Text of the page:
• Be aware of and monitor "study sites" for your materials, exams, and assignments, and issue a takedown notice if and when you find them. This is a template for a takedown notice sent to Course Hero.
  • Prepare in advance for students who are sick for exams--consider requiring a doctor's note and use alternate assessments or a different type of assessment that students perceive as being harder, even if it's not (essay, etc). Tell the students about this practice in the course contract or syllabus.
  • Utilize test blueprinting to produce fair exam question pools. This also makes it easier to create multiple questions that test the same idea. For more information on blueprinting a test, see our resource on blueprinting for details.
  • Compare a student's "voice" on a writing assignment with his/her discussion postings and e-mail messages. If the voice is dramatically different, examine the written assignment more closely.
  • Use to ensure that writing assignments do not contain plagiarism. Penn State has free access to this service for all faculty. Be sure that the course syllabus states that you will use this service.
  • In addition, the new recommendation from the college is that all students sign and return the Syllabus Acknowledgement Form during the first week of the semester. In addition. the College also recommends the attached Paper Submission Form as a way to have students take responsibility for papers/labs/homework done as part of group work.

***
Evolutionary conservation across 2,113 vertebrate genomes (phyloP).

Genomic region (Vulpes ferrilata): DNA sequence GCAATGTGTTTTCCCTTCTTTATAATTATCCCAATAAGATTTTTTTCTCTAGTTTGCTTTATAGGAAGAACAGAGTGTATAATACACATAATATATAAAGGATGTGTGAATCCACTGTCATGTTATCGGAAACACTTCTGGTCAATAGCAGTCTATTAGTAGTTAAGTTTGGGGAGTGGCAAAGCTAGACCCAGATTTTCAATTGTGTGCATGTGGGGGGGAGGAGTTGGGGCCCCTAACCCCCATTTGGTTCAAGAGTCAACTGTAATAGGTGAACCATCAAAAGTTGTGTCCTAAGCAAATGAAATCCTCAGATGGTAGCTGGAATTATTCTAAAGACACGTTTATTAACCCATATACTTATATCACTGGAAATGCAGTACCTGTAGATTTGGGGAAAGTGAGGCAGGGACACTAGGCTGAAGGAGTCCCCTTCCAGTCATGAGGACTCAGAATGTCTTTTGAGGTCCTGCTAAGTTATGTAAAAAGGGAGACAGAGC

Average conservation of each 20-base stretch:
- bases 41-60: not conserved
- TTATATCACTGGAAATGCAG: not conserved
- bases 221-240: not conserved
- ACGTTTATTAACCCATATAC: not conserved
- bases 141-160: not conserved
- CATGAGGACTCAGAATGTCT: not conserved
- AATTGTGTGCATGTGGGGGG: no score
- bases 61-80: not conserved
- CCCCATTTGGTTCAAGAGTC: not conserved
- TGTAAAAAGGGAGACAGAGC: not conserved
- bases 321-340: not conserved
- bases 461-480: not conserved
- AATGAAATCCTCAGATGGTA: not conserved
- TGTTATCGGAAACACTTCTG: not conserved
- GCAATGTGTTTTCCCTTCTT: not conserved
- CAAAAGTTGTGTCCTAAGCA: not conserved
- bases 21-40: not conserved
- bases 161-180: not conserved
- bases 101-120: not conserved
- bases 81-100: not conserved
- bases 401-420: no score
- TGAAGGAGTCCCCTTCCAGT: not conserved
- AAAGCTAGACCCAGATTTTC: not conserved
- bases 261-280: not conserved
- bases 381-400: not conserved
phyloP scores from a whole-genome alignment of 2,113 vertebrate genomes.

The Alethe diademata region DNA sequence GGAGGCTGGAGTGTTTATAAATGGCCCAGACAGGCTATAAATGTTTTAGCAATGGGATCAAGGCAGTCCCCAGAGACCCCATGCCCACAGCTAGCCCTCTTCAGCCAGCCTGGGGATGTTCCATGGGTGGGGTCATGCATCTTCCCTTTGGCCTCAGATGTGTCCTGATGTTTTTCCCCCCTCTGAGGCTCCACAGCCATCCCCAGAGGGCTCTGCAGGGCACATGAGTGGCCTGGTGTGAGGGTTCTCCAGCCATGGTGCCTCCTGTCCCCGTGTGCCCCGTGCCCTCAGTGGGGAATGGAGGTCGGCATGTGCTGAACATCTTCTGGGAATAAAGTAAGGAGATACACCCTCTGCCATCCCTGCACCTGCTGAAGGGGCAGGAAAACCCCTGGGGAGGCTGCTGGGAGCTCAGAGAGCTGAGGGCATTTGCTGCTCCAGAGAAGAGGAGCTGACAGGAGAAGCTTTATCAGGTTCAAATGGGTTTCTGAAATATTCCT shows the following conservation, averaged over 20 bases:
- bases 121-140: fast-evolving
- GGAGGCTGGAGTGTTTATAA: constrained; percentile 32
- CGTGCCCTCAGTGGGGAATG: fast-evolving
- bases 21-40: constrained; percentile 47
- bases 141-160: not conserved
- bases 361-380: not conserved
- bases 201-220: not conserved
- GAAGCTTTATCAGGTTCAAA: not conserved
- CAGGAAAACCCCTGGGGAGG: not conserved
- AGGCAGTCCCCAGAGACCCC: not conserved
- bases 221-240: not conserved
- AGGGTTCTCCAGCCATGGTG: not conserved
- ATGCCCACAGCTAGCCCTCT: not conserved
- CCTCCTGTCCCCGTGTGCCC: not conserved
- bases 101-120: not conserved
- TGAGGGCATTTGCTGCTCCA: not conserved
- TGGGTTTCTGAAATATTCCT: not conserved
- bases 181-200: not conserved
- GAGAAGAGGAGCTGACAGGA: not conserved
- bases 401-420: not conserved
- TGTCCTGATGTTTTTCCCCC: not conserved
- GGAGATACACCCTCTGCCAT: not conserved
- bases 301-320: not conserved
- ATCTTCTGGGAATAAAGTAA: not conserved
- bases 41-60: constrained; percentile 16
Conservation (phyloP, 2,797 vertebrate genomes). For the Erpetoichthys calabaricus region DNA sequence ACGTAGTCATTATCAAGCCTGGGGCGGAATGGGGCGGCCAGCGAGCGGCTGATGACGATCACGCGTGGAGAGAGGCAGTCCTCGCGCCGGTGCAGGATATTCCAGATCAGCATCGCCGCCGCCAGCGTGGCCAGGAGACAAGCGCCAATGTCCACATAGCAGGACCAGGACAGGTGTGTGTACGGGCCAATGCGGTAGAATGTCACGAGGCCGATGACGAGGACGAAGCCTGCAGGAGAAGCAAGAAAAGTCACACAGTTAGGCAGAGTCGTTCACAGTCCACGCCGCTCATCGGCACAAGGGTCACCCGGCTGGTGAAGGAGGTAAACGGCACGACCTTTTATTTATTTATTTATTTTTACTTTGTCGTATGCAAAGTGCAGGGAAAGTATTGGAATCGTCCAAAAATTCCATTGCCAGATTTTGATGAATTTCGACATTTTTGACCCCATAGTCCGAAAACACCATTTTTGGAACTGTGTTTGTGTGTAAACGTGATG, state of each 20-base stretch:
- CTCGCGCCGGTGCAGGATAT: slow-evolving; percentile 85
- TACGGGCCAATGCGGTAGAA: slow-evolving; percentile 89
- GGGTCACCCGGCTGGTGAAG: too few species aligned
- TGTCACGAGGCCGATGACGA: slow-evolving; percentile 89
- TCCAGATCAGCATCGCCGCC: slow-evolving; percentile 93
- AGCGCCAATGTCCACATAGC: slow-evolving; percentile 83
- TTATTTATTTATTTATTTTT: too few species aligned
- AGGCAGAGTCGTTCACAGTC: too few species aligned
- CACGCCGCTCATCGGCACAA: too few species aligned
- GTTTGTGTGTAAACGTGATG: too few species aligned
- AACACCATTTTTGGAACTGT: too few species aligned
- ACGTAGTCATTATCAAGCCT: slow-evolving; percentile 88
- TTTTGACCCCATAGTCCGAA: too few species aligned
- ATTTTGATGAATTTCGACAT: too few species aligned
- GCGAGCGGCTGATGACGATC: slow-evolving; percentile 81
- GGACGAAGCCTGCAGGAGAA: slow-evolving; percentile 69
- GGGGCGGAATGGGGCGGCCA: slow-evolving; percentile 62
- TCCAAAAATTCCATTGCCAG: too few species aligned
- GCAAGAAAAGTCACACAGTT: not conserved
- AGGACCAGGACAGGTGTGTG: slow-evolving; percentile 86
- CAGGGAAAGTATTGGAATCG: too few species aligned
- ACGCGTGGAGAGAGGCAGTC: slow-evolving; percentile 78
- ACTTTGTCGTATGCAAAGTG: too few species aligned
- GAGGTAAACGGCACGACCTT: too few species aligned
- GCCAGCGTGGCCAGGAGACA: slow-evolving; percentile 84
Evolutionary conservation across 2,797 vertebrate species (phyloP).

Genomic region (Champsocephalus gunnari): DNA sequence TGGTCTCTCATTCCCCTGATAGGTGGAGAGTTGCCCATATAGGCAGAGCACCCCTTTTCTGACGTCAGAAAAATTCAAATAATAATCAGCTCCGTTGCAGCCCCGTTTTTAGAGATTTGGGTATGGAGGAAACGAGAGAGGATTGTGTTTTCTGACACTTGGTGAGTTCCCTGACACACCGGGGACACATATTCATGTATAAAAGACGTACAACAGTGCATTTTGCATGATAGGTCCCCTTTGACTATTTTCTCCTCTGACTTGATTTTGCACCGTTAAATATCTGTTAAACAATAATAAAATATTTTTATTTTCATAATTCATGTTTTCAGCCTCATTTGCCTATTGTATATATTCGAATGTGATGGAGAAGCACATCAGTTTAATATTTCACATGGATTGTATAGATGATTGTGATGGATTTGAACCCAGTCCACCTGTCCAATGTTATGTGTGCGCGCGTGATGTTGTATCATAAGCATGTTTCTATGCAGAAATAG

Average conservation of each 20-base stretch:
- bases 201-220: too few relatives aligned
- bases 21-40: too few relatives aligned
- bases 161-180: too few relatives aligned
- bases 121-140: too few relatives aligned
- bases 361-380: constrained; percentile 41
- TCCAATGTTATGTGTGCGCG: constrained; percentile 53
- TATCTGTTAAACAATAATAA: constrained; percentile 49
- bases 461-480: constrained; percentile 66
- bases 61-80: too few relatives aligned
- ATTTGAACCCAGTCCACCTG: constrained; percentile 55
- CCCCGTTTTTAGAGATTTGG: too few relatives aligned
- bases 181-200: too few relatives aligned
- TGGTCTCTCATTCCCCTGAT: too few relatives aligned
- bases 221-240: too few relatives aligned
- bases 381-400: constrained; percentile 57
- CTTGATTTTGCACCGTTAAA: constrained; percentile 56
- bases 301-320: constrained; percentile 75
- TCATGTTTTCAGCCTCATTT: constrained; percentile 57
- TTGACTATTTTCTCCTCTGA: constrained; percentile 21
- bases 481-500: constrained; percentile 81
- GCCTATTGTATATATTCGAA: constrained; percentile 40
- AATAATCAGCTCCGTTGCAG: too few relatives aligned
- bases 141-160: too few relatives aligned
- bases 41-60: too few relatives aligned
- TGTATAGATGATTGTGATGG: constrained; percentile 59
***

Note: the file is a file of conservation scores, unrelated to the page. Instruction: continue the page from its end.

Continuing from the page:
• Pursue disciplinary action. Information on how to do so can be found below. Taking a strong stance and completing the paperwork for such violations lets the students know that they cannot violate academic integrity standards with impunity. When instructors pursue violations, students quickly come to understand that it does not serve them well to engage in cheating.

Specific Strategies for Resident Instruction

  • Quiz all students on academic integrity and syllabus policies during the course orientation. We call this the Course Readiness Quiz. Not only does it make students aware of these policies, it can reduce student questions regarding assignment due dates and other information in the course. See this article on having a living syllabus.
  • Require that student phones are face down on top of desks so that it's clear if a student picks up his/her phone and looks at it during an assessment.
  • Walk around--a lot! Proximity is an easy way to discourage cheating during exams. If you have TAs, each should walk around a "zone" of the lecture hall to monitor the students in all areas of the classroom.
  • Use test proctors, or have the students use the University's Testing Center. Note that use of the testing center requires advance planning and reserving of space well before the start of the semester. 
  • Videotape exams. (We believe that internal taping is legitimate, but do let your students know that you will be engaging in this practice in advance--and be sure it's in your syllabus. Guidelines can be found in University Policy AD-40.)
  • For paper exams, create two or three versions of a test but differentiate them with only a small tick or mark prior to copying. This way, students won't recognize the exams as different, but you will. Further, it will help ensure that a cheating student copying an incorrect answer from a nearby classmate will be caught.